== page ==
5. The buyer is not the user: “Well, I didn’t agree to that!”
Many buyers, in their role as a Logistics Manager, are not in charge of the budget and therefore are not allowed to make the final decision. Instead, the final responsibility for approving supplier contracts often lies with purchasing departments, who sometimes negotiate unsuitable or different contract terms and specifications. These will only become apparent in the implementation phase, by which point the relationship will already be under stress as additional aspects in the owner’s interest need to be included in the contract. The end user is best positioned to assess the actual performance in the contract management phase, but he is not fully informed about the contracted service levels. Even if the end user is involved in the specification phase of the purchasing process, he is usually unable to affect the final arrangement of the contract. That control then once again lies in the hands of purchasers and lawyers. The transfer of the contract (meaning: the translation of the operational paragraphs into daily practice) plays a significant role during the contract management phase. So don’t get caught out! Create a team that is responsible for the complete process from start to finish and that is knowledgeable about the specifications which are connected to actual daily practice. All decisions are made by the team, throughout the entire process. This is much more effective and prevents conflicts of interests and communicative misunderstandings arising.
6. Overselling“We deliver anything, anytime, anywhere – or your money back!”
Changes in the supply chain are usually heavily scrutinised by the client’s commercial organisation. These changes will often be justified in terms of substantial savings or quality improvements. The exact service level of the new logistics contract is often interpreted differently or its scope and limitations are not clearly communicated, resulting in the commercial organisation of the client overselling to its end customers. We have seen examples of ‘On Time In Full’ (OTIF) commitments including bonus-malus agreements and liability acceptance at order level. It is very important that the commercial organisation knows what it can – and more importantly what it cannot – sell to its clients. It is vital that the logistics team on the client side proactively communicates the limitations of the logistics operation and Service Level Agreements internally.
7. The lock-in: “You can check out anytime you like…”
The final pitfall is in fact the most common one. There is often an unclear barrier for shippers to terminate a contract and change suppliers. This can be caused by a variety of reasons, such as reluctance to enter into a demanding move project, social relations with the provider, or the fear of service disruption for example. The incumbent logistics provider is familiar with the procedures and methods used by the shipper, and the people involved on both sides know each other well. The more long-standing the relationship, the more disappointing the service needs to become before that relationship is ended. In such a case, it should be clear how the existing contract can be terminated effectively when a fruitful long-term collaboration is no longer viable. Include the exit criteria in the contract. Furthermore, create a stepwise build-up of the relationship. Let the provider first prove that it can meet the standards that have been set before further integrating the processes and systems.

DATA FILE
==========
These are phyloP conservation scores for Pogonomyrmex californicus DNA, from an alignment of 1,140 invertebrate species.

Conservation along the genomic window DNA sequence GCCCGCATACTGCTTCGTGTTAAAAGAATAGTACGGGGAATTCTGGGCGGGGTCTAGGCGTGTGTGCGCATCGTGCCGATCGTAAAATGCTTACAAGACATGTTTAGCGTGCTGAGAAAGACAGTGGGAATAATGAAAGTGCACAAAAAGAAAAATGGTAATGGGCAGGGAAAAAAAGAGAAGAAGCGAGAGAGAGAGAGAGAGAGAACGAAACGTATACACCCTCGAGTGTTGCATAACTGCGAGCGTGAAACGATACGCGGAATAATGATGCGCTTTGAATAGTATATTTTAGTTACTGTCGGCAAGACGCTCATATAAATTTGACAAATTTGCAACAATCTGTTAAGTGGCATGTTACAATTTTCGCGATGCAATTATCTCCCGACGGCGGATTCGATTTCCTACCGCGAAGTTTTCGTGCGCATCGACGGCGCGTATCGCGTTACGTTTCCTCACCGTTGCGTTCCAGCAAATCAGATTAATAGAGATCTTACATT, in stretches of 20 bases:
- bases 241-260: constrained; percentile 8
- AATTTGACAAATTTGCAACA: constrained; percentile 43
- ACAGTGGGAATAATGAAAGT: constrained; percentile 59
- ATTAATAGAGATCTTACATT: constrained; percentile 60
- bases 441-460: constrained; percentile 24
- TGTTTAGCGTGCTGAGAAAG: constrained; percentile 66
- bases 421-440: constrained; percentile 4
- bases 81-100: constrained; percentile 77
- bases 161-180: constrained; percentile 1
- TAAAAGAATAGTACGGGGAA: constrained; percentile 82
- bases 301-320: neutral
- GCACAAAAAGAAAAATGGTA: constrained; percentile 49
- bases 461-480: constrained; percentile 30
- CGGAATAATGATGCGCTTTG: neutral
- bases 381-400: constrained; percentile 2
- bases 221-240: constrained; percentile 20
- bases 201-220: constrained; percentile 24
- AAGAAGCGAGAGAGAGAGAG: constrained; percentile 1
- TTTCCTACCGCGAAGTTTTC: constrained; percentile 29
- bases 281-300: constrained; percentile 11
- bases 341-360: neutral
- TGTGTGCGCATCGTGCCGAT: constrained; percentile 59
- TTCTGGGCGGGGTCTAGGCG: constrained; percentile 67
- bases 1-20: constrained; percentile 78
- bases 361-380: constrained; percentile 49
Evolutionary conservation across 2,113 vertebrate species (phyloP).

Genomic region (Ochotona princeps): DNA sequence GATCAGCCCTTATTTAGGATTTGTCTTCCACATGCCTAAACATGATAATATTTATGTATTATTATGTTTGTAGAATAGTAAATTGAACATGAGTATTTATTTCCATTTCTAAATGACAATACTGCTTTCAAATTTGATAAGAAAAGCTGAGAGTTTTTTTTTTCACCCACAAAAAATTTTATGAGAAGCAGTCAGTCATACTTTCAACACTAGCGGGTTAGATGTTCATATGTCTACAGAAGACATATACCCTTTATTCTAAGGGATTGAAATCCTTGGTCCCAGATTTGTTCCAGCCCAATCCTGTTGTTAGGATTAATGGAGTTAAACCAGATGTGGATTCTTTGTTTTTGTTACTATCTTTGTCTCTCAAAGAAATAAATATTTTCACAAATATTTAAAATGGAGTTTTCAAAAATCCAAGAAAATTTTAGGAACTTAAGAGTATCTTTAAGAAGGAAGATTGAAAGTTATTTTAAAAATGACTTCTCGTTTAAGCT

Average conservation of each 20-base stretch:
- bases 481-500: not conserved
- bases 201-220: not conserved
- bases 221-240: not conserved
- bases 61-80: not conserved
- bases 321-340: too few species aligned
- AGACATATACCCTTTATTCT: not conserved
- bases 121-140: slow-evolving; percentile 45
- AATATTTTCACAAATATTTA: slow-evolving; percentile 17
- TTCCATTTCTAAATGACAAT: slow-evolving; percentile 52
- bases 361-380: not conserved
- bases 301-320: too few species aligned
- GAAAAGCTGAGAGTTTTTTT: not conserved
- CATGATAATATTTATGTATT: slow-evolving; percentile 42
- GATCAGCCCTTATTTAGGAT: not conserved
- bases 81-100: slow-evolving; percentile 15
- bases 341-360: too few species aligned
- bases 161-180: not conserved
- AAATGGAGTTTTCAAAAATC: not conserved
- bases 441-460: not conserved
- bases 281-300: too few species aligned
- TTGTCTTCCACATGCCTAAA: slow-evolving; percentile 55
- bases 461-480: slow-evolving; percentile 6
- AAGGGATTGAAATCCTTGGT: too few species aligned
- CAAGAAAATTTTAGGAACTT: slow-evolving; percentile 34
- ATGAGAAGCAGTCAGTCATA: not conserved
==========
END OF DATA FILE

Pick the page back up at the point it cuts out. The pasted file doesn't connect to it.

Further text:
Contracts are usually regarded as lengthy, bulky and complex legal documents. When contracts are well-structured so that their contents are clearly visible, they become great control instruments. Logistics contract managers from both the shipper and the provider should not need to frequently refer to the legal text and small print, since the basis for daily operation should flow from within the well-defined boundaries of the contract.
About the author:
Jan Runge Petersen has been active in the logistics industry for 40 years, during which time he has held various management positions within logistics and freight forwarding globally. He has spent the last 18 years at DSV. He started out as a Division Manager with DSV Road, later as Managing Director DSV Solutions in Sweden and currently holds the position Senior Director Business Development Nordics at DSV Solutions, based in DSV's Headoffice in Hedehusene.